World Heritage Sites in Bahrain

Qal'at al-Bahrain Archaeological Site

(26.233 N 50.522 E) -- satellite image

Qal'a means fort, and the site gets its name from a Portuguese fort on top of the mound or tell. A tell is an artificial mound created by many successive layers of human occupation. The strata of this 300m by 600m tell show continuous human presence from approximately 2300 B.C. to the 16th century A.D. It was the capital of the ancient civilization of the Dilmun.

Pearling, Testimony of an Island Economy

(26.241 N 50.613 E)

The site consists of seventeen buildings in Muharraq City, three offshore oyster beds, part of the seashore and the Qal'at Bu Mahir fortress on the southern tip of Muharraq Island, from where boats used to set off for the oyster beds.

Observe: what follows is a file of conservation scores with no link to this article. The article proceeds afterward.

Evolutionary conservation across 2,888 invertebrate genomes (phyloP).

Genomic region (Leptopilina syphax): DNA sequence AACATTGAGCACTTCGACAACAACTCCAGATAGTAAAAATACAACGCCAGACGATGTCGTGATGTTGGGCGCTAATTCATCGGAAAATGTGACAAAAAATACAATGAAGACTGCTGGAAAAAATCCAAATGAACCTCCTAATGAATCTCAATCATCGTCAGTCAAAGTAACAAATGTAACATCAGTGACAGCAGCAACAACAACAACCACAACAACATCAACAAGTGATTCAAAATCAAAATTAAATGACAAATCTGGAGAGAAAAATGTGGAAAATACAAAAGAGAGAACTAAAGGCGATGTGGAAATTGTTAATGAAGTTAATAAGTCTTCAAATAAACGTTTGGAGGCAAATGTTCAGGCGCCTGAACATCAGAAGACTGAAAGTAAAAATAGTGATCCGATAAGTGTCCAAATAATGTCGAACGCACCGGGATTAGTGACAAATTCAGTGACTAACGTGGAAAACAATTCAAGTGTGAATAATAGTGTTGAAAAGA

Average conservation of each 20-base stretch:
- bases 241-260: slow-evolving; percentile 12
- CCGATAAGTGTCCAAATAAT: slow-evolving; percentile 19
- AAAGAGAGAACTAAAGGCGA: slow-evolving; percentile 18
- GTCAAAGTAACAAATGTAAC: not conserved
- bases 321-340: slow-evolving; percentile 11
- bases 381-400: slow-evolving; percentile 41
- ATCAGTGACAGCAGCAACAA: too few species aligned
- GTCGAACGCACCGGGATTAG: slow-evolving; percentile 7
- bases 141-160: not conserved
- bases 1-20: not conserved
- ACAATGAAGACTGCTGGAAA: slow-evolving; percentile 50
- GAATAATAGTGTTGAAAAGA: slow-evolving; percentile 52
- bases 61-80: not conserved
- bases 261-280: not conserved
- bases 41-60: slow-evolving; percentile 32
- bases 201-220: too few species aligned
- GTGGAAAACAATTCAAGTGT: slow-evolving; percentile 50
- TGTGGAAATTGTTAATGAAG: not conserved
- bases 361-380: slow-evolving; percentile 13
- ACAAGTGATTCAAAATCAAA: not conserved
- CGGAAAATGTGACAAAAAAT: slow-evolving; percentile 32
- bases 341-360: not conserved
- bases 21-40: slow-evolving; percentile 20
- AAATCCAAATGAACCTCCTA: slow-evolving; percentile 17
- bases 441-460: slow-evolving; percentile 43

Dilmun Burial Mounds

(26.1497 N 50.513 E) -- satellite view

The Dilmun Burial Mounds are a number of necropolis areas on the main island of Bahrain built between 2050 and 1750 BC. It has been said to be one of the largest cemeteries in the ancient world. Recent studies have shown that the estimated 350,000 ancient grave mounds could have been solely produced by the local population over a number of thousands of years. The graves are not all of the same era, or of exactly the same styles, and can vary considerably in size in different areas of the moundfield.

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Lynn Salmon <>{

Last Updated: August 13, 2021